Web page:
Thursday, March 14, 2024

Solar Performance is Hot in the New Year, and I Wasn't Alone

The first quarter of the year is nearly over, and just as I thought, EL NiƱo has produced a relatively warm and sunny winter. And at my house that has been good news on the solar power front.

January saw low performance, which is as expected. But February? It kicked ass. And March is off to a stunningly strong start. 

Performance this February bested the same month last year by a fair amount, as you can see to the left. And while March is only half over, the pace is looking really promising. Last March the system produced 960 kWh. As of today, with 19 days left to go, I'm already at 367 kWh. 

But what's even more interesting is that as of today my production is totaled about 3.6x my rate of consumption. If the days stay sunny — which is a stretch — I could potentially end the month with production at FOUR TIMES consumption. That's kind of mind-boggling. 

Here look at a few more graphs, because why not?

It's also been fun looking at the electric meter. On January 1 I happened to photograph. It read 1,315 which was down from a peak of 2,595 I captured on Sept. 15. Yesterday I photographed a reading of 835. That means I've exported more than 1.7 megawatts into the grid since the end of the summer. For context,  last summer I consumed about 2.8 megawatts, most of it from air conditioning and heating the pool, which I did only two or three days. (Summer mornings here can start on the cold side, especially in June.)

But what I'm starting to think is this: If production remains this strong through through May, I may just about offset what I can expect to consume this summer, which is sort of the point of the whole system. I'm might just have that power cushion I was hoping for when I started this project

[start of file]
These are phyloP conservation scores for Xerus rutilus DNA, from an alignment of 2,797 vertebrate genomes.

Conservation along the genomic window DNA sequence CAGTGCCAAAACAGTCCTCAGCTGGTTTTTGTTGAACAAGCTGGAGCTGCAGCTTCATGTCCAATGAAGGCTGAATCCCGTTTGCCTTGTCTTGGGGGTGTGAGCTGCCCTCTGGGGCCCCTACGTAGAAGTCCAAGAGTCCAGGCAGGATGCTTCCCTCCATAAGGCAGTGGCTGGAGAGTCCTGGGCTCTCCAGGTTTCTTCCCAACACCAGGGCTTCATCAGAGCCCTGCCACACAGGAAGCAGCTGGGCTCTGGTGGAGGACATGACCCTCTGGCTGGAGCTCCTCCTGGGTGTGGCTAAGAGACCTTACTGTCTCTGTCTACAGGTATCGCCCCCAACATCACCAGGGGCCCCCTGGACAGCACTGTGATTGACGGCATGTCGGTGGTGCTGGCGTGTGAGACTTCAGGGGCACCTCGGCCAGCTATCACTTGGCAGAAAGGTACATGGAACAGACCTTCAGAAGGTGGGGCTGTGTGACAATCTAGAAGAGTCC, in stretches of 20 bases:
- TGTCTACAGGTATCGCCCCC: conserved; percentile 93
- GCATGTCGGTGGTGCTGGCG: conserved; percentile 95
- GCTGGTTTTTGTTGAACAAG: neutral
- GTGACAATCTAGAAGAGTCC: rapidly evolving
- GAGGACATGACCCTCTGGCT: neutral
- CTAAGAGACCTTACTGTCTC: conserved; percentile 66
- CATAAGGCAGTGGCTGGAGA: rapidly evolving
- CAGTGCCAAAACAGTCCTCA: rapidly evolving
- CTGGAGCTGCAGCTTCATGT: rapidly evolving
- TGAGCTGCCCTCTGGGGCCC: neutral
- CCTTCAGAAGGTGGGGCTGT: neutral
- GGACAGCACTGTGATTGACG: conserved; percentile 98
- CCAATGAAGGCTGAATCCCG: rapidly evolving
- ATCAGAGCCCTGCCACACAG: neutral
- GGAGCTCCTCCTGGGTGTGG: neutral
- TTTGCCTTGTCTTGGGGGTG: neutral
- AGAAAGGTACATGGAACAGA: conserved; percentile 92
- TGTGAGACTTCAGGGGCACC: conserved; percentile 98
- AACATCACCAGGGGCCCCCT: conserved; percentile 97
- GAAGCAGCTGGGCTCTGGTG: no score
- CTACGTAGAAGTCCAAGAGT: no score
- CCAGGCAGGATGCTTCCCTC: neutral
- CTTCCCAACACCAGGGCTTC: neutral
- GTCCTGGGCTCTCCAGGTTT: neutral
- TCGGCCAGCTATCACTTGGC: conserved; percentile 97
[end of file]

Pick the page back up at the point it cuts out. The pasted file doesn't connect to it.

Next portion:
There are a couple other points to consider: We need a new water heater, and it will be electric, not gas. I'm pretty certain we're going to swap out the cooktop for an induction stove. Both will reduce the gas bill, one by a little the other by a lot. But both will boost our year-round power consumption. I'm still not ready to switch over to an electric vehicle, but that day is coming. And yes I'm still paying off the loan I took out to build the array and install the battery, but the payments are manageable. 

And I'm still a little wary about the production problem I experienced during the first half of last year. But now that it has been solved, 2024 looks to be the year that going solar will really start to pay off. 

And I'm part of a national trend that brings both good news and bad news. (Isn't always a mixed bag?) I read here at Popular Mechanics which surprises me by still being around, that the US power grid added 32.4 gigawatts worth of solar power in 2023, which amounted to 52 percent of all added power capacity. Natural gas came in a distant second, with 16 gigawatts of newly installed capacity. Texas and California added the most solar power of all the states. That's the good news. 

The problem is it's not enough. Today's New York Times led with this story about how demand for electrical power is growing so fast, that even all that new capacity I just mentioned isn't proving to be enough. 

Consider this: Electrical utilities have doubled their estimates for the amount of power they'll have to supply by 2028 — four years from now. The demand, The Times says, is driven by electric vehicles, data centers — and get this — factories building batteries and solar panels.

And so what are those utilities proposing to do? Build more natural gas generating capacity, and in some cases keep some coal plants running longer than previously planned. And if that becomes reality, all hope of meeting America's climate change goals by 2035 are finished. There's no way, apparently, to grow sustainable power alternatives fast enough to both meet the growing demand and meet the climate goals. It's going to be a tough slog to get through the next decade and hit those targets. 

Even so, there's still some good news left on the table, but it's more geopolitical than climate-friendly. A report by the investment bank JP Morgan estimates that the US last year achieved energy independence, meaning as a nation we exported power energy than we imported. There's a good summary here and you can read the full JP Morgan report here. I haven't read it yet, but will get through it in the coming days.